MAUREEN CAVANAUGH: Let me get your response to that, Nancy, that it is an obsolete technology.
CHASE: Well, my response is, Maureen, if -- yes, there are people who believe we can get to 0 waste and have no landfills. Unfortunately landfills are the kind of entity that nobody wants. No matter how much recycling, no matter how many transfer stations are developed, no matter how many other alternatives there are, there will always be a need for landfills. So far one of the things I'd like to point out to Nathaniel is actually, the environmental impact of the transportation of trash, land distances, is far greater than any risk to a possible drop of water escaping from a landfill. Of the biggest -- the biggest cost of trash both environmentally and financially is transportation.
MAUREEN CAVANAUGH: And where -- how is North County trash -- is it transported nought.
CHASE: Yes, North County trash is going to Orange County, which started taking it when it was in its bankruptcy days, those days are numbered, they're not gonna continue out of county trash for much longer. It's going to Arizona, it's going to sycamore and some of it is going to Otay. So it is going every place but North County. North County hasn't had a landfill since the closure of San Marcos. And regarding trash to energy, that was something that was mentioned, again you have to take a very long view of developing these large infrastructure projects. There is certainly a place for and possibly a need for trash to energy, and it has been attempted here in San Diego County in the past. It will take at least 20 years to develop such a project because of the very types of opposition that you're hearing now. The people who focus on issues that aren't really factual, and or they're emotional, and cause these projects to take much longer than they naturally should have.
MAUREEN CAVANAUGH: Nancy, let me ask you, what is the significance of tonight's meeting in this ongoing permitting process?
CHASE: Yeah, thank you, Maureen. Actually, tonight's meeting has been held before. Woo have had our solid waste permits in the past, and due to various lawsuits, etc, are the permit had to be reinstated. Tonight's meeting is a public information hearing held by develop of environmental health who will simply listen to comments, there will be no decision tonight, there will be no back and forth, it's simply an opportunity for the public to express its, you know, support or opposition, so it's very much part of the process, it's actually you know, a required part of the process of issuing or reissuing, in this case, the permit.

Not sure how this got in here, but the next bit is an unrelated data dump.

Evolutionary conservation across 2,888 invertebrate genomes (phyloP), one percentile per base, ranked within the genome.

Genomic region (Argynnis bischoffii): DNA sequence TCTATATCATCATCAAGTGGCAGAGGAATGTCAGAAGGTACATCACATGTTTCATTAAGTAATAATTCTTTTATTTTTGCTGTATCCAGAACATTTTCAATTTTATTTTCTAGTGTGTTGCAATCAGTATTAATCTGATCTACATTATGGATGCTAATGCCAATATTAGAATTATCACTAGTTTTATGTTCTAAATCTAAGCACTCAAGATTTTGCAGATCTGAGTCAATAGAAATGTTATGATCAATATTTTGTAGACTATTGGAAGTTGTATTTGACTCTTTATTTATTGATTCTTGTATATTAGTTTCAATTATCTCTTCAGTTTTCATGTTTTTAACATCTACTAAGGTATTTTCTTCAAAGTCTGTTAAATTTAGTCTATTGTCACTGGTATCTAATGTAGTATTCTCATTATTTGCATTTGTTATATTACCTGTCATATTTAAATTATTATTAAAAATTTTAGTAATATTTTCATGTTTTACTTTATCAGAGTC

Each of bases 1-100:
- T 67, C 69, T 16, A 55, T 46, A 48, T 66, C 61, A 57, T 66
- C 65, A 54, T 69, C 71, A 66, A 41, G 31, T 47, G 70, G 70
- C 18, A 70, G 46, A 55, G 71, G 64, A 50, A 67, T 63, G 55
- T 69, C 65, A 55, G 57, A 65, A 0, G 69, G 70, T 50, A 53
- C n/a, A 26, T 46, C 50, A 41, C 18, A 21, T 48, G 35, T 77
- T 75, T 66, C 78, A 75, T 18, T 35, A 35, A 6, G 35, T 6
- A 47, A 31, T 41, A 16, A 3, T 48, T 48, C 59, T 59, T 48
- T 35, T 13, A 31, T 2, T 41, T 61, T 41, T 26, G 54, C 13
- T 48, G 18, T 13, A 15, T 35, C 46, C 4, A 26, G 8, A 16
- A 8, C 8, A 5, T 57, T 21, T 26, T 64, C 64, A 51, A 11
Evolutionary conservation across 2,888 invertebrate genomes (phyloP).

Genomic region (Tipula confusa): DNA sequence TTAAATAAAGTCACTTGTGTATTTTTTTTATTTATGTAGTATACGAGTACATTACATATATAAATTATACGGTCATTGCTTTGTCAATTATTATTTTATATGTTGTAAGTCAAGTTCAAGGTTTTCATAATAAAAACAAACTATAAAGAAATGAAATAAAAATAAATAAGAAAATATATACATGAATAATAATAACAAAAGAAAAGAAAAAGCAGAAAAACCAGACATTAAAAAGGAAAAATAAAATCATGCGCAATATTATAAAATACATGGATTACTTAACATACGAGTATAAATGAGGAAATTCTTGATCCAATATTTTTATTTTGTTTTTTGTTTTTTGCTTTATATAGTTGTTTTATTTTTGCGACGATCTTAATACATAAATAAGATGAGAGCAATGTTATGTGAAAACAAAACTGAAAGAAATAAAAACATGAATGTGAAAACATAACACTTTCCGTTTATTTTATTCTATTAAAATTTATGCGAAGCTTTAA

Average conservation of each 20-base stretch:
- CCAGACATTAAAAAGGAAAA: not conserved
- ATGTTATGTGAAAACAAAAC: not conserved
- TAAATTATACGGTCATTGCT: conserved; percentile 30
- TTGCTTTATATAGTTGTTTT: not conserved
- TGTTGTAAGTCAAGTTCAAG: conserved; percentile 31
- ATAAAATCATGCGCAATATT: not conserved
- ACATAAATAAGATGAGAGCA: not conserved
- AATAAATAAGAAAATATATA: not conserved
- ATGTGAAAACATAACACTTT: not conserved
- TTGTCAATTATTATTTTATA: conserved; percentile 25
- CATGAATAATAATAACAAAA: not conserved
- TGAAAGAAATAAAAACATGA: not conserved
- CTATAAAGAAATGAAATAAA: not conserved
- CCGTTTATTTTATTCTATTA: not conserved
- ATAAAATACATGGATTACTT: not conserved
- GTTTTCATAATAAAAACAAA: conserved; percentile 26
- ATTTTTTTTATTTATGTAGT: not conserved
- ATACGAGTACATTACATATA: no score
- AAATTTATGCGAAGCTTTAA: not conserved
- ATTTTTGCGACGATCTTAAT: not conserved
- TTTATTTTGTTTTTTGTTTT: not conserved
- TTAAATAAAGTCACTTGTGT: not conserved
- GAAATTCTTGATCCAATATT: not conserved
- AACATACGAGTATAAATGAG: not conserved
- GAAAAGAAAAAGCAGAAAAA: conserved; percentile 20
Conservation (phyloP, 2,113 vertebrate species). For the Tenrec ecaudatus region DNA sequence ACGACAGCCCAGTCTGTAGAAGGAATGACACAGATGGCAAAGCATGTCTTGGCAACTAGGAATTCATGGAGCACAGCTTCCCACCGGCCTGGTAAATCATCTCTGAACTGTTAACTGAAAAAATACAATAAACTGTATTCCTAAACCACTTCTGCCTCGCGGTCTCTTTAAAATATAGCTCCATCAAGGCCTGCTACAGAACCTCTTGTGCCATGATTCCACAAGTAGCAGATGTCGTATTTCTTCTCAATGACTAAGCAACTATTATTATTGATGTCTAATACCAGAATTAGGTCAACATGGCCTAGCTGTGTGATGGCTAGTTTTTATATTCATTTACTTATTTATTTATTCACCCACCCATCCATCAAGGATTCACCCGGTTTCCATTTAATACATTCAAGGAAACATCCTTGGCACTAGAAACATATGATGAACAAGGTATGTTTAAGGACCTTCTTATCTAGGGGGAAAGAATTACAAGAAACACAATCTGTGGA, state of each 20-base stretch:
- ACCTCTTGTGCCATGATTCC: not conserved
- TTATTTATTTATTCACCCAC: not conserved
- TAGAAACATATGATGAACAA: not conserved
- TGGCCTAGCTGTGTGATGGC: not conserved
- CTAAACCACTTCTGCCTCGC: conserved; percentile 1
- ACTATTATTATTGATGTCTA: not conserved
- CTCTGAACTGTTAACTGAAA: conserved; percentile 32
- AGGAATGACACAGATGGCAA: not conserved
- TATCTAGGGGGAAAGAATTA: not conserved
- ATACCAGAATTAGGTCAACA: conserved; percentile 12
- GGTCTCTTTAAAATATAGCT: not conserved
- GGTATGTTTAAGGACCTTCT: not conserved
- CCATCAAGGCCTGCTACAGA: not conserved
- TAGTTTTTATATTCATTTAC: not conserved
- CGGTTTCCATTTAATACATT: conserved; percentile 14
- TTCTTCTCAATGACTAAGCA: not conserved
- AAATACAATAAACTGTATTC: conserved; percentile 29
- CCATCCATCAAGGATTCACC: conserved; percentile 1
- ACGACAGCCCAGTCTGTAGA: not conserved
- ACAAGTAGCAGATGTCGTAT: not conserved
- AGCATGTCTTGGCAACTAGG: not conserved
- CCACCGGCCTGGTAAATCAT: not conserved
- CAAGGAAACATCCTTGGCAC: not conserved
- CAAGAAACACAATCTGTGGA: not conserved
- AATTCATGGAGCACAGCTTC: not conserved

MAUREEN CAVANAUGH: Let me be clear, though, so if you do get this permit, what other barriers are in your way?
CHASE: I prefer to call them challenges.
MAUREEN CAVANAUGH: Okay.
CHASE: We are in the process of finalizing the air pollution control district permit, which is the [CHECK] permit. We're in the final 60s days of that. We are in the process of the regional water quality control permit. Sometime in the next 2 to 3 months. And those'll be the last two permits in this -- in the county's regard, and then we have the army corps of engineer process that we're going through, and we're expecting to be going through that, and excreting that process sometime in the third quarter of this year.
MAUREEN CAVANAUGH: And Shasta, in addition to what I suppose you're expecting to be a good turn out tonight of the people who are opposed to the landfill. Where are you in your opposition to this? Are you in the process of filing lawsuits or defending or pursuing lawsuits in.
GAUGHEN: Right now, there is no current litigation over any of these permits. We are at the point of essentially trying to show these agencies that permitting this landfill is not the right move to make. And so, of course, tonight's meeting, and Nancy is correct, it's an informational meeting where the public has an opportunity to make their voices heard about this. Of course we want to encourage them not to issue this particular permit, the solid waste permit because the county process, had it been followed instead of having the initiative in 1994, would never have permitted this landfill in the first place. And so we think that the county still needs to do their due diligence as far as that permit is concerned and deny it. If it does get approved at the county level, it still needs to go to the state to cal recycle, and at that point, they will either concur with the county recommendation or they will choose not to issue the permit at that point or approve the permit at that point. And I want to get to the army corps permit as well. We had well over 300 people at the meeting for the army permit last year in June last year in San Marcos, and we expect a similar turn out of our supporters against the landfill tonight. And the Army Corps, that permit is at a national level, and getting back to the issue of truck trips.
MAUREEN CAVANAUGH: We have to stop there.
GAUGHEN: Oh, okay.
MAUREEN CAVANAUGH: I am so sorry.
CHASE: One word --
MAUREEN CAVANAUGH: Actually, no, Nancy, we're just up against the clock here, but I tell you, I think we've gotten people interested in perhaps attending this meeting tonight. Let me tell you, the San Diego develop of environmental health will hold a meeting at the Fallbrook library tonight at 630 to listen to public input, to listen as the agency makes a decision for the permit process on the Gregory canyon landfill. Information about the meeting is also on our website, but that's 630 tonight at the Fallbrook library. Thank you so much, and I'm sorry we're out of time.
GAUGHEN: Thank you, Maureen.
CHASE: Thanks, Maureen. Bye-bye.
MAUREEN CAVANAUGH: If you would like to comment, please go on-line, KPBS.org/These Days. Coming up, Aztecs versus cougars, we'll get a preview of this weekend's big game, as we continue here on These Days on KPBS.